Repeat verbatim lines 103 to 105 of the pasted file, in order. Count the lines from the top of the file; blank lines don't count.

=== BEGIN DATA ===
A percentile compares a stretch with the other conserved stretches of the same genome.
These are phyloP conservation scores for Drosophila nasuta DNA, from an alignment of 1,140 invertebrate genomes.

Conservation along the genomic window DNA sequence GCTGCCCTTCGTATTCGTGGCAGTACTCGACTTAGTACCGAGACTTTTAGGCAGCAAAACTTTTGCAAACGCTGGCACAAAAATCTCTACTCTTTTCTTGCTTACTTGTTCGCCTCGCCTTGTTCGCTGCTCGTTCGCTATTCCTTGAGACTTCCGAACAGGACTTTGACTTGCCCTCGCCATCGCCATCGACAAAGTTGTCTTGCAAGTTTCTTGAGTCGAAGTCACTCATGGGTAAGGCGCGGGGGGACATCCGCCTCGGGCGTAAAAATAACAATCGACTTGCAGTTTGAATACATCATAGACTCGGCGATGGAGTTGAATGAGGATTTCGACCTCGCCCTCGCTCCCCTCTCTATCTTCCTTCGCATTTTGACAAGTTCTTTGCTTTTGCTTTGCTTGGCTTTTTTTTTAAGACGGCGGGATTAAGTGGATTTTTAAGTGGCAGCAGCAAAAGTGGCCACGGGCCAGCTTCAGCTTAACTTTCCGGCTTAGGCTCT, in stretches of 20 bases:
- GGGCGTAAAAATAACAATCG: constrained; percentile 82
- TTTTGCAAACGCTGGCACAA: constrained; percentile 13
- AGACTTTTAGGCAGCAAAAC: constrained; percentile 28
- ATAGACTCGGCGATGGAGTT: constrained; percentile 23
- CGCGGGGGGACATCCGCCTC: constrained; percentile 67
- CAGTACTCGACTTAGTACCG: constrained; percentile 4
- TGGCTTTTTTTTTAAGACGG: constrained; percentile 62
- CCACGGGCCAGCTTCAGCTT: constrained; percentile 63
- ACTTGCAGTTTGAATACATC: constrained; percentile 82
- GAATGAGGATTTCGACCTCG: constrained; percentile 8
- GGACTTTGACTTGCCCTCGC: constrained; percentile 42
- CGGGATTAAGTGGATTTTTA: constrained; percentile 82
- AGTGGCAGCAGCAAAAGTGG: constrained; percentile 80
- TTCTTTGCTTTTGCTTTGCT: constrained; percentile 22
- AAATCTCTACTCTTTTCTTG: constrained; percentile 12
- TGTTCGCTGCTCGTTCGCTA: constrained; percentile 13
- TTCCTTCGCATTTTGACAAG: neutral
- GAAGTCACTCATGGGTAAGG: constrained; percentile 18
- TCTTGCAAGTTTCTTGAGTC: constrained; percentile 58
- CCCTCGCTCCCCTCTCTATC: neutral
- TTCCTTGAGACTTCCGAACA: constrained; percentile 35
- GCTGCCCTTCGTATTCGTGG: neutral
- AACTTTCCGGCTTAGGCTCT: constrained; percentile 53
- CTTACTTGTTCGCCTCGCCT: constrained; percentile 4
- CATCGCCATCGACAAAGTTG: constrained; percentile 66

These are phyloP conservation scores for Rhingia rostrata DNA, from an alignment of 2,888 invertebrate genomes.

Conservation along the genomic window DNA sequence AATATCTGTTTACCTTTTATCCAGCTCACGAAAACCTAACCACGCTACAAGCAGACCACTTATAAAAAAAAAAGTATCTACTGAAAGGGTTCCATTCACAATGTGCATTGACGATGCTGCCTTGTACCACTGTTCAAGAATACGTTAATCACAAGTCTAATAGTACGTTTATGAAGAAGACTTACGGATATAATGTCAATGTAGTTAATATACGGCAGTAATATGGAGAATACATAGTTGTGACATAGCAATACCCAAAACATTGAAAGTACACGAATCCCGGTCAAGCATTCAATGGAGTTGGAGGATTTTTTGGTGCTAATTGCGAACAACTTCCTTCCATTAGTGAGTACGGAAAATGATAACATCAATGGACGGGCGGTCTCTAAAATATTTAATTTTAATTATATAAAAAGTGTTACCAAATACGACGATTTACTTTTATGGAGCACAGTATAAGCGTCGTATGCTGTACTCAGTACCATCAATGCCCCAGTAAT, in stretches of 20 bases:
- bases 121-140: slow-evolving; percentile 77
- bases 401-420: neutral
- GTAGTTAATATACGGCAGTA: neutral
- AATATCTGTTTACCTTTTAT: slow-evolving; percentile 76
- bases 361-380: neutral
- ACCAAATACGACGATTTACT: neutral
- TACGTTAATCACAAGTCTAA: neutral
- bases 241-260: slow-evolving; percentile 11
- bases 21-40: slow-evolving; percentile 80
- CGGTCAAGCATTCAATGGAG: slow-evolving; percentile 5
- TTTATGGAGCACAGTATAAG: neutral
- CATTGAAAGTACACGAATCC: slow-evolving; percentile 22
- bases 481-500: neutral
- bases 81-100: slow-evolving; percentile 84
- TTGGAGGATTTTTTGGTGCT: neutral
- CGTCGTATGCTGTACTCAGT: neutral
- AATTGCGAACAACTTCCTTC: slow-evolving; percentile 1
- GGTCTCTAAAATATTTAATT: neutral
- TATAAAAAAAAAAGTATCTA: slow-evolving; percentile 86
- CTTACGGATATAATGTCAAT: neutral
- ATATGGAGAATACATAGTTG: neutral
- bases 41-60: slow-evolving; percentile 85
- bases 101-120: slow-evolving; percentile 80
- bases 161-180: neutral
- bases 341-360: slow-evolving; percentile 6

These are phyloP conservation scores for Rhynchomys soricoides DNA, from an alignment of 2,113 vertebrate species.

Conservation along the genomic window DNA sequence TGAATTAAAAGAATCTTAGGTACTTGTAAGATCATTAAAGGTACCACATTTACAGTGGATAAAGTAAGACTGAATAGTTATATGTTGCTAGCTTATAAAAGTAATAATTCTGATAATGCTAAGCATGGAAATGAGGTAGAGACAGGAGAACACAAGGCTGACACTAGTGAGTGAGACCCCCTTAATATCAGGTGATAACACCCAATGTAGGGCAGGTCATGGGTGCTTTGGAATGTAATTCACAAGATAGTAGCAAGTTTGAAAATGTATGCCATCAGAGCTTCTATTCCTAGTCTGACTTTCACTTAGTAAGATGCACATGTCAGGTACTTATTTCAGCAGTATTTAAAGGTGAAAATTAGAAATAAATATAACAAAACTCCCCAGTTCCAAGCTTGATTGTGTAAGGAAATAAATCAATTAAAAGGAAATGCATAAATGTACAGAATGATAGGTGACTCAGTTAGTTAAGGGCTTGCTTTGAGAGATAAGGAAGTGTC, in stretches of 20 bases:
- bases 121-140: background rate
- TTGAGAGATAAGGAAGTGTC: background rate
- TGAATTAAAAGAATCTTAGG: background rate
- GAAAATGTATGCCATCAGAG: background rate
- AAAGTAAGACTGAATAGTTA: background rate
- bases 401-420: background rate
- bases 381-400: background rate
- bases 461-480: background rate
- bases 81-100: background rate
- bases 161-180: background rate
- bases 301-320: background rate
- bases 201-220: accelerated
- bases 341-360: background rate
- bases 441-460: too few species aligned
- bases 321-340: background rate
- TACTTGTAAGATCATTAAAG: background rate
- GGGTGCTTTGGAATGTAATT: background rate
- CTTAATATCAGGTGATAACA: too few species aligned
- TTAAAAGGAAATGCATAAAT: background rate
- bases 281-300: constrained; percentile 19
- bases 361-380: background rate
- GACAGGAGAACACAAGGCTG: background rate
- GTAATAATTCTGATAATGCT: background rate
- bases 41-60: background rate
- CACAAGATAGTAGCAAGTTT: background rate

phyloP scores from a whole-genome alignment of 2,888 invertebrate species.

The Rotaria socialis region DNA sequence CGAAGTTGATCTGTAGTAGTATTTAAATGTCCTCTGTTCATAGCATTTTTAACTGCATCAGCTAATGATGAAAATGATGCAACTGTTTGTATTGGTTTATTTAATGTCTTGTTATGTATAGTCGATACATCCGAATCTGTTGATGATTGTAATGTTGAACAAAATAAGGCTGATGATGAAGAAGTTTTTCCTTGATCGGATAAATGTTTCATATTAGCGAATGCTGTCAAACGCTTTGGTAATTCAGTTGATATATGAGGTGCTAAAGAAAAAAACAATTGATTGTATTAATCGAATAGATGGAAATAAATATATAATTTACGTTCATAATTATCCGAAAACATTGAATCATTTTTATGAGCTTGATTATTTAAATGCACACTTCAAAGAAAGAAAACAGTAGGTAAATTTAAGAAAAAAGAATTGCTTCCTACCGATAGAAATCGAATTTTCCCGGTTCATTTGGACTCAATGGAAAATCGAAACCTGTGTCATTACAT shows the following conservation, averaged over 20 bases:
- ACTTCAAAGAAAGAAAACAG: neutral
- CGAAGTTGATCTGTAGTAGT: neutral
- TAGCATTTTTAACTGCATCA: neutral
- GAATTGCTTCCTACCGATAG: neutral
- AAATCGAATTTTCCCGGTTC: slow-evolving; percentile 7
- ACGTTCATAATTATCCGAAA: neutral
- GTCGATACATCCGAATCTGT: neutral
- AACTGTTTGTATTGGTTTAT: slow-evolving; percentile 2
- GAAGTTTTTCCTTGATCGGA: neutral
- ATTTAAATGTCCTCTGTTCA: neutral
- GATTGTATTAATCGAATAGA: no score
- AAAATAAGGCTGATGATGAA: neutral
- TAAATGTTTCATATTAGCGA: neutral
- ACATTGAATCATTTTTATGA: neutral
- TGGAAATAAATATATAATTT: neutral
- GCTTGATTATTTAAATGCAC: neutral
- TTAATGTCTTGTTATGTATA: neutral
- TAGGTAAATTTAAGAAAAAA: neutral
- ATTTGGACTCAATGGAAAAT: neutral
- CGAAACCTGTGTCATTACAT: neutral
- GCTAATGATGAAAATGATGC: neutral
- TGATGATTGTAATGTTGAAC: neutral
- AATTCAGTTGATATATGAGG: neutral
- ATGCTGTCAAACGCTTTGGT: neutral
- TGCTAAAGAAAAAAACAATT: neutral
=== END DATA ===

- ATTTGGACTCAATGGAAAAT: neutral
- CGAAACCTGTGTCATTACAT: neutral
- GCTAATGATGAAAATGATGC: neutral